Schwager: Snowflake babies bring new angle to stem cell debate

Clare Schwager

With the recent scientific advancements in induced pluripotent stem cells and the more established progress in adult stem cell treatment, the ethical debate over human embryonic stem cell (hESC) research should be at an end.

Simply put, embryonic stem cell research is behind the times. But, as hESC advocates constantly tout, “There are excess embryos that are going to be destroyed anyway. Why waste them?” However, that can be countered in several different ways.

The most intriguing? Snowflake babies.

Snowflake babies is the term coined to describe children born via embryo donation and adoption. Embryo donation is a little-known option for the parents of excess fertilized eggs after an in vitro fertilization procedure.

The surplus embryos are frozen and donated to a fertility clinic; those looking to adopt can either deal with the donor and clinic directly, or through an adoption agency. As with traditional adoption, these can be open or anonymous procedures. The donor decides to what extent she wants to be involved in the process.

Opponents of embryo donation and implantation will argue against the effectiveness of the procedure, but this raises the question: Where does the success rate rank compared to the cost, availability and moral reasoning for the adoption?

Embryo donations have an average live birth rate of 35 percent, while the National Embryo Donation Center boasts 47 percent. These numbers might seem low, but infertile couples who have sought out IVF treatment or embryo adoption understand pregnancy can’t be guaranteed.

As for cost, embryo donation was found to have a cost-effective ratio of $13,505 compared to egg donation’s ratio of $31,349. Compared to international and domestic adoption costs, as well, embryo adoption is one of the most affordable options for couples unable to conceive or simply looking to adopt a child in need.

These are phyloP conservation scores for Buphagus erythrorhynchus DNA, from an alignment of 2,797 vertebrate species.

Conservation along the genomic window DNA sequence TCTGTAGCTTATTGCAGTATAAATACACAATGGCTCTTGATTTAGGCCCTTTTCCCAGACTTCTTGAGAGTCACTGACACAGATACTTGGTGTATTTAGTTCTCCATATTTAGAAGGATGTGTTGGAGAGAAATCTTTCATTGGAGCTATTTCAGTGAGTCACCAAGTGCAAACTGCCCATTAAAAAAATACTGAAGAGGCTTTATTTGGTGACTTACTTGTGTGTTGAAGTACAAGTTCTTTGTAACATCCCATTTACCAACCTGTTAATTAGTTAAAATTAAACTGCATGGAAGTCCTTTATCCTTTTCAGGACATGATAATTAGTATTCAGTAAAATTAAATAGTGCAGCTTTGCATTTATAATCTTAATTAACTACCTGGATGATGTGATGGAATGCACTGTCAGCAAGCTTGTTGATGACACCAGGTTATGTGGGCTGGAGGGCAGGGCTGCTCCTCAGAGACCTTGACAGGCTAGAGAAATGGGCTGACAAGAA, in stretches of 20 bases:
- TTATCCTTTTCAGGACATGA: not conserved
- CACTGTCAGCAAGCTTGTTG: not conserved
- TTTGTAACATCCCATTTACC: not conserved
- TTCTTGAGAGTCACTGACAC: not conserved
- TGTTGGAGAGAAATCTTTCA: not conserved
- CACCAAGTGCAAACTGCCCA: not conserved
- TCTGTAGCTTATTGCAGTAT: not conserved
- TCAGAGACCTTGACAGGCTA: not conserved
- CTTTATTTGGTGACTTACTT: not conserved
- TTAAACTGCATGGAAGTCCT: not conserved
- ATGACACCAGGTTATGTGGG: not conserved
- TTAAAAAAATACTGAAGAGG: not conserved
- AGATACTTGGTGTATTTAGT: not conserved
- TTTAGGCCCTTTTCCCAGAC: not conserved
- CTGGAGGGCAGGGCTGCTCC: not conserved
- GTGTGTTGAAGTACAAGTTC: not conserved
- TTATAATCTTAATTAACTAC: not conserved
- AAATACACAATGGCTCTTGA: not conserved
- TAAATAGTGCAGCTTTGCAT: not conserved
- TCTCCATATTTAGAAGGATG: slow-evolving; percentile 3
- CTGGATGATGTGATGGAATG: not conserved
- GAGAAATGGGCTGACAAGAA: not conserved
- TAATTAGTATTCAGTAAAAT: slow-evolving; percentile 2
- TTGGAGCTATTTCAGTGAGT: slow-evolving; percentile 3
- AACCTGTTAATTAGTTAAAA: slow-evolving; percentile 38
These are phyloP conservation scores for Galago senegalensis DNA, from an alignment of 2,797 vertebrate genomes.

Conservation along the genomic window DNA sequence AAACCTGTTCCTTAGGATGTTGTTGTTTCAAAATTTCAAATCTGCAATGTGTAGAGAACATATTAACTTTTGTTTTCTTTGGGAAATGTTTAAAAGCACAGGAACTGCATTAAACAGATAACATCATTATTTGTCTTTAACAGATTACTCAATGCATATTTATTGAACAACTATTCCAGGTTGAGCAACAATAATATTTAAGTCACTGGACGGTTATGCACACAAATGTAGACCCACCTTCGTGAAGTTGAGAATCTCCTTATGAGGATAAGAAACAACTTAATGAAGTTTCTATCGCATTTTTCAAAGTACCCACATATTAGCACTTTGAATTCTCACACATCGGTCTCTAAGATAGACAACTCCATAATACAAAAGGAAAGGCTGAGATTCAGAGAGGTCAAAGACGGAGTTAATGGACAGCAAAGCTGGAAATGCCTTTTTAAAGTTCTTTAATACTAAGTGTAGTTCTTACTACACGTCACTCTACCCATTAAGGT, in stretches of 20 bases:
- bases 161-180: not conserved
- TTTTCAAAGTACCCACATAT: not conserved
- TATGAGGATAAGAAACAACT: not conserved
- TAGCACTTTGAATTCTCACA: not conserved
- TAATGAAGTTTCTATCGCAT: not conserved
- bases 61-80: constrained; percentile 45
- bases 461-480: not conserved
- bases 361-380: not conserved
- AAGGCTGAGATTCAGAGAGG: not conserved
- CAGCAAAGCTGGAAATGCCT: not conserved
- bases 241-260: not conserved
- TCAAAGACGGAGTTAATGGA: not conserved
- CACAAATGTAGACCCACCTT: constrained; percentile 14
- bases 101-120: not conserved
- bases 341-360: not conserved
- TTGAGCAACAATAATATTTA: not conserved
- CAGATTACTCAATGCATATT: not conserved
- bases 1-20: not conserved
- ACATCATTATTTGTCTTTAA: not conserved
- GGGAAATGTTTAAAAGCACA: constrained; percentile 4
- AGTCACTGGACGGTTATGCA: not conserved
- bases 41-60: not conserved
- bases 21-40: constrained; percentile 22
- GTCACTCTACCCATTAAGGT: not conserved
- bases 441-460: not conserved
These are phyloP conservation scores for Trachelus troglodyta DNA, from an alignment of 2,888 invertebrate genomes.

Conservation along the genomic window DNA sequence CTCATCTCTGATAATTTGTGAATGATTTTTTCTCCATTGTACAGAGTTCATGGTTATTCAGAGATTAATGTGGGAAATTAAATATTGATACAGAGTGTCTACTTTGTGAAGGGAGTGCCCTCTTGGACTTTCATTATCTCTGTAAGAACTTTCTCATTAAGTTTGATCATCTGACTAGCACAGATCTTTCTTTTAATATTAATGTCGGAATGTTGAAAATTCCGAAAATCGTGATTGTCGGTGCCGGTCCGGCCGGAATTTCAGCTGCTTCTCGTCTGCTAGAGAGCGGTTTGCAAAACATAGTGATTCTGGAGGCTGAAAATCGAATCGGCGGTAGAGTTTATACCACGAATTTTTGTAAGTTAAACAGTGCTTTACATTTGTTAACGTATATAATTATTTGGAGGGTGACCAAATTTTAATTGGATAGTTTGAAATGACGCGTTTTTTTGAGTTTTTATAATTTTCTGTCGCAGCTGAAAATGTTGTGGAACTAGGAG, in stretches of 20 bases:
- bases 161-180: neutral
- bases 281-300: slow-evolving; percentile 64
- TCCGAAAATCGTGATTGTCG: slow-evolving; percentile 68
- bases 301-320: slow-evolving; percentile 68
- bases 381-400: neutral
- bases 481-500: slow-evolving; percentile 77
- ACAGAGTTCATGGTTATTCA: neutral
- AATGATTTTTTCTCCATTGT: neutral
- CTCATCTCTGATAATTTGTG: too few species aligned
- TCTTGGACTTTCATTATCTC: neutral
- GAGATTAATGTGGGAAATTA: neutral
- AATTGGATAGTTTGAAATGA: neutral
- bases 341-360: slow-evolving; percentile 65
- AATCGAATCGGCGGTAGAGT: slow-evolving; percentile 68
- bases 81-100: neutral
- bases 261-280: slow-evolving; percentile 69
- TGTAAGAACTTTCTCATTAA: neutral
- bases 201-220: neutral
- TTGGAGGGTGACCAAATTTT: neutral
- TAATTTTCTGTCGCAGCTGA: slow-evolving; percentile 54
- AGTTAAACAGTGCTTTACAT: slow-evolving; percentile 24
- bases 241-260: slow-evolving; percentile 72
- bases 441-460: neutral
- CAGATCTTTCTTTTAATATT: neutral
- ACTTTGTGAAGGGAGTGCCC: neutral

There are an estimated 400,000 frozen embryos in the United States waiting to be used, according to a 2003 study by RAND Corporation. Of these, only 2.8 percent — 11,000 embryos — are for research purposes, and RAND concluded only about 275 stem cell lines would be likely to result. Nearly all the existing embryos, 88.2 percent, are reserved to create families.

The claim that there are “innumerable embryos going to waste when they could be used for science” is misinformed and entirely untrue. The truth is most of the embryos apportioned for research purposes cannot be used efficiently. Scientists who conduct hESC research don’t want a few leftover embryos — they want to mass-produce the desirable ones. In other words, human cloning.

The moral reasoning behind embryo adoption is not difficult to understand. While the ethics involved with in vitro fertilization are certainly contentious, that’s another article. For now, there are couples with leftover embryos that need a family, and there are couples unable to conceive in need of embryos.

The solution to the problem is simple. And though it may not always result in life, that tiny human embryo is being given the best chance it has at life, liberty and the pursuit of happiness. That’s certainly more than can be said for the embryos being killed for the purpose of uncertain research when adult stem cells — which do not involve the destruction of an embryo — have been used in successful treatments for years.

Snowflake babies are not currently well-known, probably due to being a fairly recent addition to IVF procedures. But as the stem cell debate continues, they are likely to gain recognition as a humane alternative to embryo destruction and as a sensible method of dealing with infertility. 

After all, there are plenty of excess embryos out there. Why waste them?